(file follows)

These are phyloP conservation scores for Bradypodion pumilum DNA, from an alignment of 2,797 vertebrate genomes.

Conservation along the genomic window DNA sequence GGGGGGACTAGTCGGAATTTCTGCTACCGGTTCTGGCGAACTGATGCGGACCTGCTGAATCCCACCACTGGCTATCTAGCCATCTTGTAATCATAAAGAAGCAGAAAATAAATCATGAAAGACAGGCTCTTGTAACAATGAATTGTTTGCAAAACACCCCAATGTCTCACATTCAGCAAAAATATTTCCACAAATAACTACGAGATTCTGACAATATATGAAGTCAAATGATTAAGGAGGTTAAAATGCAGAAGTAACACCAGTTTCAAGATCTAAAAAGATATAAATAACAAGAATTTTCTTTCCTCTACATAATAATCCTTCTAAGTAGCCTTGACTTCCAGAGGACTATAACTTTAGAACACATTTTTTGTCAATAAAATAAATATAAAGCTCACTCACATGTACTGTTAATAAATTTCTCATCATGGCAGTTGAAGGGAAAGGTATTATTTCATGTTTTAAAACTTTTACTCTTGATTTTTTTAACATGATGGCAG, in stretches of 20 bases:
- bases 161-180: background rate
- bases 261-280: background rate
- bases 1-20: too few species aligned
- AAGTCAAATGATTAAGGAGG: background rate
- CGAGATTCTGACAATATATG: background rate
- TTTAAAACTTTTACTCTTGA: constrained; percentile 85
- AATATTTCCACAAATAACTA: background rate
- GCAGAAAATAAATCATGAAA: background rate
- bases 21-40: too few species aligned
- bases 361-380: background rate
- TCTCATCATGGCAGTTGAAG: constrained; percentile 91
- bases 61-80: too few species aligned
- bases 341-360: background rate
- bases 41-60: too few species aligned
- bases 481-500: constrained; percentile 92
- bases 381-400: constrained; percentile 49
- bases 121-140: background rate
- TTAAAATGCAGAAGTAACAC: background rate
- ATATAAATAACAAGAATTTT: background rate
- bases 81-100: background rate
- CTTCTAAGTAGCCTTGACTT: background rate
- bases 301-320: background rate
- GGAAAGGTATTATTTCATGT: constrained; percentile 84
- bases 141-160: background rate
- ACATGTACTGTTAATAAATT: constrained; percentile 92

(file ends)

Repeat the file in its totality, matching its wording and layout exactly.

These are phyloP conservation scores for Bradypodion pumilum DNA, from an alignment of 2,797 vertebrate genomes.

Conservation along the genomic window DNA sequence GGGGGGACTAGTCGGAATTTCTGCTACCGGTTCTGGCGAACTGATGCGGACCTGCTGAATCCCACCACTGGCTATCTAGCCATCTTGTAATCATAAAGAAGCAGAAAATAAATCATGAAAGACAGGCTCTTGTAACAATGAATTGTTTGCAAAACACCCCAATGTCTCACATTCAGCAAAAATATTTCCACAAATAACTACGAGATTCTGACAATATATGAAGTCAAATGATTAAGGAGGTTAAAATGCAGAAGTAACACCAGTTTCAAGATCTAAAAAGATATAAATAACAAGAATTTTCTTTCCTCTACATAATAATCCTTCTAAGTAGCCTTGACTTCCAGAGGACTATAACTTTAGAACACATTTTTTGTCAATAAAATAAATATAAAGCTCACTCACATGTACTGTTAATAAATTTCTCATCATGGCAGTTGAAGGGAAAGGTATTATTTCATGTTTTAAAACTTTTACTCTTGATTTTTTTAACATGATGGCAG, in stretches of 20 bases:
- bases 161-180: background rate
- bases 261-280: background rate
- bases 1-20: too few species aligned
- AAGTCAAATGATTAAGGAGG: background rate
- CGAGATTCTGACAATATATG: background rate
- TTTAAAACTTTTACTCTTGA: constrained; percentile 85
- AATATTTCCACAAATAACTA: background rate
- GCAGAAAATAAATCATGAAA: background rate
- bases 21-40: too few species aligned
- bases 361-380: background rate
- TCTCATCATGGCAGTTGAAG: constrained; percentile 91
- bases 61-80: too few species aligned
- bases 341-360: background rate
- bases 41-60: too few species aligned
- bases 481-500: constrained; percentile 92
- bases 381-400: constrained; percentile 49
- bases 121-140: background rate
- TTAAAATGCAGAAGTAACAC: background rate
- ATATAAATAACAAGAATTTT: background rate
- bases 81-100: background rate
- CTTCTAAGTAGCCTTGACTT: background rate
- bases 301-320: background rate
- GGAAAGGTATTATTTCATGT: constrained; percentile 84
- bases 141-160: background rate
- ACATGTACTGTTAATAAATT: constrained; percentile 92